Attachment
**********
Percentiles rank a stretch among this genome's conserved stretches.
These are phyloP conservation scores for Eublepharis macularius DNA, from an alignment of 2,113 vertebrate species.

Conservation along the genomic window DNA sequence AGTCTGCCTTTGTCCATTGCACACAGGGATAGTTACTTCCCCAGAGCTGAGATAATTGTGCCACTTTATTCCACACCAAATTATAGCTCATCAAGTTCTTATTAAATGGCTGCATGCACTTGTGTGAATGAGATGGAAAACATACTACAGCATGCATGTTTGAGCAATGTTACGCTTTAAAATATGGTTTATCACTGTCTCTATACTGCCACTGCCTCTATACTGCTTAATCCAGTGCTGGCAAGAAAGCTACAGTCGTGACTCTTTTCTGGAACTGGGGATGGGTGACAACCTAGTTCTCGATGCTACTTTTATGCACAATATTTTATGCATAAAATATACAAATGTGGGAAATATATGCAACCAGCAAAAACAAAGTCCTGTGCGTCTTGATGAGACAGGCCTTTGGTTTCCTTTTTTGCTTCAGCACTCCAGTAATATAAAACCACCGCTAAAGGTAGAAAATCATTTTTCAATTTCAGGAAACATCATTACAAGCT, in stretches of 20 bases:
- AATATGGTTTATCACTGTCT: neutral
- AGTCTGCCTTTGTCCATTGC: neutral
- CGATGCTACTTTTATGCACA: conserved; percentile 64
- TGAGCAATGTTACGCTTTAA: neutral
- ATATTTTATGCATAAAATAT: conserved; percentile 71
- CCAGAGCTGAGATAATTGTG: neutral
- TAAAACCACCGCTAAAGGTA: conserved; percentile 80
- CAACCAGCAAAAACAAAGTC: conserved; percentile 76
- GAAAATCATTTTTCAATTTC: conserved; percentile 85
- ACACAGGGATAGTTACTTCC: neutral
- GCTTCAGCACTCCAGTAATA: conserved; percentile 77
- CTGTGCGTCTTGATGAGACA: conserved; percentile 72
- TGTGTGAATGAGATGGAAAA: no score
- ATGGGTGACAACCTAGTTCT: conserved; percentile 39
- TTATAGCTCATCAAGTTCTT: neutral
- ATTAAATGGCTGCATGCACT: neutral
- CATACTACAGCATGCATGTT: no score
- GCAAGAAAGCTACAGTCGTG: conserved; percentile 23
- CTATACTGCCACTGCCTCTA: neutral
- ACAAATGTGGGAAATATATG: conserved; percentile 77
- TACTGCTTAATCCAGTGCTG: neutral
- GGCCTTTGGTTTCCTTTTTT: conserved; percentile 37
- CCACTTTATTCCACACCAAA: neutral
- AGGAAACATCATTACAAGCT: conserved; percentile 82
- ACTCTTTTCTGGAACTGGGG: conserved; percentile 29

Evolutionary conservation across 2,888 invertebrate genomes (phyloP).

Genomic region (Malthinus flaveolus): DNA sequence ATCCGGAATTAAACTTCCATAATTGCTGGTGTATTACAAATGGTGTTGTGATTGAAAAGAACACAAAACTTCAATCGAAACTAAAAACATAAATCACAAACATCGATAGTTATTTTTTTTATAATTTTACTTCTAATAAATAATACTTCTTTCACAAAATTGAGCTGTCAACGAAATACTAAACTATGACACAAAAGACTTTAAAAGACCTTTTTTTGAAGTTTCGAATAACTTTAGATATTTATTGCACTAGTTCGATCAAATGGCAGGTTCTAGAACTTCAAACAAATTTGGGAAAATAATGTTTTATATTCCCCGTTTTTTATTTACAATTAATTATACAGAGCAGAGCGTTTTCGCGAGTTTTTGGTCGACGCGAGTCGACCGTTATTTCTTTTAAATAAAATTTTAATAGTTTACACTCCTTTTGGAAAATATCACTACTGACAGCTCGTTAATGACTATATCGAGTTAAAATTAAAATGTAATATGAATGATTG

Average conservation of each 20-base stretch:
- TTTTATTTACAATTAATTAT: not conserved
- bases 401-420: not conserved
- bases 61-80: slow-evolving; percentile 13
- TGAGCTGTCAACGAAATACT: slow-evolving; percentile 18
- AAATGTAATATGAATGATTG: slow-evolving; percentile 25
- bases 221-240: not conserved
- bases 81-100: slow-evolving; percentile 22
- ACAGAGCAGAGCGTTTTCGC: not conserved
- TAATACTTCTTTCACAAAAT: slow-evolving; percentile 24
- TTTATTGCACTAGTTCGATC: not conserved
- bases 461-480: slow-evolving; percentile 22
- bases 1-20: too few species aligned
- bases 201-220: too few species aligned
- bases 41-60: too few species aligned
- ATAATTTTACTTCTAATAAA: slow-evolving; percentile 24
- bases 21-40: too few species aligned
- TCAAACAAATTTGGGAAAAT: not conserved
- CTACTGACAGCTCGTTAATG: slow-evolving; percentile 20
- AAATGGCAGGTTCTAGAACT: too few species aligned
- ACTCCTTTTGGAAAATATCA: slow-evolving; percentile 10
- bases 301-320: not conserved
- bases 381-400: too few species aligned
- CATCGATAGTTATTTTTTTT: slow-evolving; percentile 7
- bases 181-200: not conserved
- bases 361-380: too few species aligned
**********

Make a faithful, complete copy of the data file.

Percentiles rank a stretch among this genome's conserved stretches.
These are phyloP conservation scores for Eublepharis macularius DNA, from an alignment of 2,113 vertebrate species.

Conservation along the genomic window DNA sequence AGTCTGCCTTTGTCCATTGCACACAGGGATAGTTACTTCCCCAGAGCTGAGATAATTGTGCCACTTTATTCCACACCAAATTATAGCTCATCAAGTTCTTATTAAATGGCTGCATGCACTTGTGTGAATGAGATGGAAAACATACTACAGCATGCATGTTTGAGCAATGTTACGCTTTAAAATATGGTTTATCACTGTCTCTATACTGCCACTGCCTCTATACTGCTTAATCCAGTGCTGGCAAGAAAGCTACAGTCGTGACTCTTTTCTGGAACTGGGGATGGGTGACAACCTAGTTCTCGATGCTACTTTTATGCACAATATTTTATGCATAAAATATACAAATGTGGGAAATATATGCAACCAGCAAAAACAAAGTCCTGTGCGTCTTGATGAGACAGGCCTTTGGTTTCCTTTTTTGCTTCAGCACTCCAGTAATATAAAACCACCGCTAAAGGTAGAAAATCATTTTTCAATTTCAGGAAACATCATTACAAGCT, in stretches of 20 bases:
- AATATGGTTTATCACTGTCT: neutral
- AGTCTGCCTTTGTCCATTGC: neutral
- CGATGCTACTTTTATGCACA: conserved; percentile 64
- TGAGCAATGTTACGCTTTAA: neutral
- ATATTTTATGCATAAAATAT: conserved; percentile 71
- CCAGAGCTGAGATAATTGTG: neutral
- TAAAACCACCGCTAAAGGTA: conserved; percentile 80
- CAACCAGCAAAAACAAAGTC: conserved; percentile 76
- GAAAATCATTTTTCAATTTC: conserved; percentile 85
- ACACAGGGATAGTTACTTCC: neutral
- GCTTCAGCACTCCAGTAATA: conserved; percentile 77
- CTGTGCGTCTTGATGAGACA: conserved; percentile 72
- TGTGTGAATGAGATGGAAAA: no score
- ATGGGTGACAACCTAGTTCT: conserved; percentile 39
- TTATAGCTCATCAAGTTCTT: neutral
- ATTAAATGGCTGCATGCACT: neutral
- CATACTACAGCATGCATGTT: no score
- GCAAGAAAGCTACAGTCGTG: conserved; percentile 23
- CTATACTGCCACTGCCTCTA: neutral
- ACAAATGTGGGAAATATATG: conserved; percentile 77
- TACTGCTTAATCCAGTGCTG: neutral
- GGCCTTTGGTTTCCTTTTTT: conserved; percentile 37
- CCACTTTATTCCACACCAAA: neutral
- AGGAAACATCATTACAAGCT: conserved; percentile 82
- ACTCTTTTCTGGAACTGGGG: conserved; percentile 29

Evolutionary conservation across 2,888 invertebrate genomes (phyloP).

Genomic region (Malthinus flaveolus): DNA sequence ATCCGGAATTAAACTTCCATAATTGCTGGTGTATTACAAATGGTGTTGTGATTGAAAAGAACACAAAACTTCAATCGAAACTAAAAACATAAATCACAAACATCGATAGTTATTTTTTTTATAATTTTACTTCTAATAAATAATACTTCTTTCACAAAATTGAGCTGTCAACGAAATACTAAACTATGACACAAAAGACTTTAAAAGACCTTTTTTTGAAGTTTCGAATAACTTTAGATATTTATTGCACTAGTTCGATCAAATGGCAGGTTCTAGAACTTCAAACAAATTTGGGAAAATAATGTTTTATATTCCCCGTTTTTTATTTACAATTAATTATACAGAGCAGAGCGTTTTCGCGAGTTTTTGGTCGACGCGAGTCGACCGTTATTTCTTTTAAATAAAATTTTAATAGTTTACACTCCTTTTGGAAAATATCACTACTGACAGCTCGTTAATGACTATATCGAGTTAAAATTAAAATGTAATATGAATGATTG

Average conservation of each 20-base stretch:
- TTTTATTTACAATTAATTAT: not conserved
- bases 401-420: not conserved
- bases 61-80: slow-evolving; percentile 13
- TGAGCTGTCAACGAAATACT: slow-evolving; percentile 18
- AAATGTAATATGAATGATTG: slow-evolving; percentile 25
- bases 221-240: not conserved
- bases 81-100: slow-evolving; percentile 22
- ACAGAGCAGAGCGTTTTCGC: not conserved
- TAATACTTCTTTCACAAAAT: slow-evolving; percentile 24
- TTTATTGCACTAGTTCGATC: not conserved
- bases 461-480: slow-evolving; percentile 22
- bases 1-20: too few species aligned
- bases 201-220: too few species aligned
- bases 41-60: too few species aligned
- ATAATTTTACTTCTAATAAA: slow-evolving; percentile 24
- bases 21-40: too few species aligned
- TCAAACAAATTTGGGAAAAT: not conserved
- CTACTGACAGCTCGTTAATG: slow-evolving; percentile 20
- AAATGGCAGGTTCTAGAACT: too few species aligned
- ACTCCTTTTGGAAAATATCA: slow-evolving; percentile 10
- bases 301-320: not conserved
- bases 381-400: too few species aligned
- CATCGATAGTTATTTTTTTT: slow-evolving; percentile 7
- bases 181-200: not conserved
- bases 361-380: too few species aligned